New Delhi: Fasih Mohammad, a suspected senior functionary of the banned terror outfit Indian Mujahideen, boarded the India-bound Jet Airways flight 9W 567 at King Fahd Airport in Dammam along with his Indian escorts minutes before the take-off. All through the three hour flight, his escorts - mostly from the Delhi Police - kept a hawk's eye on him. Fasih was whisked away by the Delhi Police Special Cell officials minutes after the plane touched down at the Indira Gandhi International Airport in New Delhi.
And, with that, Fasih became the third terror suspect to be deported back to India from Saudi Arabia this year. Earlier this month, Saudi Arabia had, in similar manner, sent back A Rayees - a suspected Lashkar-e-Taiba (LeT) operative - to Mumbai where team officials from Kerala awaited him. Rayees is now being questioned by the Kerala Police. He is wanted in a 2009 case, in which a large quantity of ammonium nitrate was seized.
Earlier, in June 2012, Saudi Arabia handed over Abu Jundal - a 26/11 master mind to India overriding Pakistan's objections. Jundal or Zabiuddin Ansari had taught Hindi to the ten terrorist - including Mohammad Ajmal Kasab - who carried out the attack in Mumbai in 2008. Besides this, Jundal had also passed on instructions to the terrorist during the attack from the Karachi control room.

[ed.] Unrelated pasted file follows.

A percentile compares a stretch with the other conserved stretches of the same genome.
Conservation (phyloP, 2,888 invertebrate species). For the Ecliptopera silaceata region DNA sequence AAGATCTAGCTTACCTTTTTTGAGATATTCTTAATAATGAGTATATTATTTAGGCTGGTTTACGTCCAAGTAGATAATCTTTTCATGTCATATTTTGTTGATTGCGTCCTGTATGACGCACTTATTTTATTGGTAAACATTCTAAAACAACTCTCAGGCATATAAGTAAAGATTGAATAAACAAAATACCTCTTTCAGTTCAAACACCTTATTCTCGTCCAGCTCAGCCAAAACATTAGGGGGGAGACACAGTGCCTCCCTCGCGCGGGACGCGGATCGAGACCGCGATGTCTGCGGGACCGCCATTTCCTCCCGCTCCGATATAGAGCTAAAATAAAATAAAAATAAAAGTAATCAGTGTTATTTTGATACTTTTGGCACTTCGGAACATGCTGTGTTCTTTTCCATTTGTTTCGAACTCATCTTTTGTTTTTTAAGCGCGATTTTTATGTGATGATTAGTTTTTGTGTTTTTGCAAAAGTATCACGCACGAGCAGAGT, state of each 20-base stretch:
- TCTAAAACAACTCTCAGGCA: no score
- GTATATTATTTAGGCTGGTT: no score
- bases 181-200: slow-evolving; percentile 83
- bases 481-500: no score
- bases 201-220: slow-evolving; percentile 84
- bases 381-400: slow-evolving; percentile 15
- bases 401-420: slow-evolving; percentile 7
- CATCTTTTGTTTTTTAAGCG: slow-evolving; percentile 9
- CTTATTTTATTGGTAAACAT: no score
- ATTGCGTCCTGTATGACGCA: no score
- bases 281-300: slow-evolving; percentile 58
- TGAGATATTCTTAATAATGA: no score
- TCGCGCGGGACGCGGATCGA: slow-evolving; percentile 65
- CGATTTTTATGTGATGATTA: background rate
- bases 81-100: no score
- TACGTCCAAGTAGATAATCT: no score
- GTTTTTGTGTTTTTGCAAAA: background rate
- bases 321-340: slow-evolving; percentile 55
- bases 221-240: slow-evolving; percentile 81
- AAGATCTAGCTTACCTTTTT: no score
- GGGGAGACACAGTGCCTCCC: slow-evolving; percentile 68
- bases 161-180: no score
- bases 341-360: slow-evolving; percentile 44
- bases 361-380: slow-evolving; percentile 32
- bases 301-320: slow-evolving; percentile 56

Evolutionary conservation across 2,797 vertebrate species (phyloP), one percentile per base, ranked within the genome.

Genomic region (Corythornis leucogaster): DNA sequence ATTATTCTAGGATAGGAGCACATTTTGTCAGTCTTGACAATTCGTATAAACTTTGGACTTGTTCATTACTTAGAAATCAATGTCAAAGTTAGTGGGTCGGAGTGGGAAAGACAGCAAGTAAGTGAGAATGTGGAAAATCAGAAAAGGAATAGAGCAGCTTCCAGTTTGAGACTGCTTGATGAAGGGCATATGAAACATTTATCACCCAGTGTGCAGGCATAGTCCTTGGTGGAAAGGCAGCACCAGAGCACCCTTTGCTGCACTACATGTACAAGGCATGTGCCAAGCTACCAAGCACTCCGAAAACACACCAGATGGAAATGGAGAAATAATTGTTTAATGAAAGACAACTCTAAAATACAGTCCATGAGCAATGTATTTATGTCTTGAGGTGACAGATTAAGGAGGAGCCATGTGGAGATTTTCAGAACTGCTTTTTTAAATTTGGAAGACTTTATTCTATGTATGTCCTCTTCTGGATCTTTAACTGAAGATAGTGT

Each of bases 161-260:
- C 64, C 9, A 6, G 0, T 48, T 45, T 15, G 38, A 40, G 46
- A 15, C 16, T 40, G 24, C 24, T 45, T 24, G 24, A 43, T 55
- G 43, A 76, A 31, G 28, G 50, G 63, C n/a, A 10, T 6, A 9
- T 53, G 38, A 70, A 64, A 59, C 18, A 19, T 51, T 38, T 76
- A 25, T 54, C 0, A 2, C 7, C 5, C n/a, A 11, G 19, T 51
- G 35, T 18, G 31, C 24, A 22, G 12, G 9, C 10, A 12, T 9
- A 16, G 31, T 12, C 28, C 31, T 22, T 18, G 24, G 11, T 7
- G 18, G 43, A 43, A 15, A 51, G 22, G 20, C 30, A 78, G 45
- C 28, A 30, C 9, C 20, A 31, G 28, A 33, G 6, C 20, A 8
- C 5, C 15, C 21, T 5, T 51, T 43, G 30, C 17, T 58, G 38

To prevent India from getting to Jundal, Pakistan had claimed that Jundal was a Pakistani citizen and wanted in Pakistan. However, overriding Pakistan's objections, Saudi Arabia had handed over Jundal.
Describing the cooperation the between Saudi Arabia and India as robust and firmly grounded on the understanding that terrorism will have to be fought jointly, a senior security official said that "Saudi Arabia understands our concerns and has helped us get to three suspects."
Fayaz Kagzi, a suspected LeT terrorist who was spotted in Saudi Arabia, has escaped to Pakistan. The series of the deportations from Saudi Arabia, counter-terror experts feel, sends a clear message to Pakistan and terror groups harboured in Pakistan, that it is no longer safe to seek refuge in neighbouring countries.
"It was common practice, that Pakistan-based terrorist would disperse to neighbouring countries to deflect pressure and give Pakistan a level of deniability. The growing understanding and cooperation between India and Saudi Arabia may no longer make that possible," a senior official associated with counter- terrorism told NDTV.
Story First Published: October 22, 2012 22:03 IST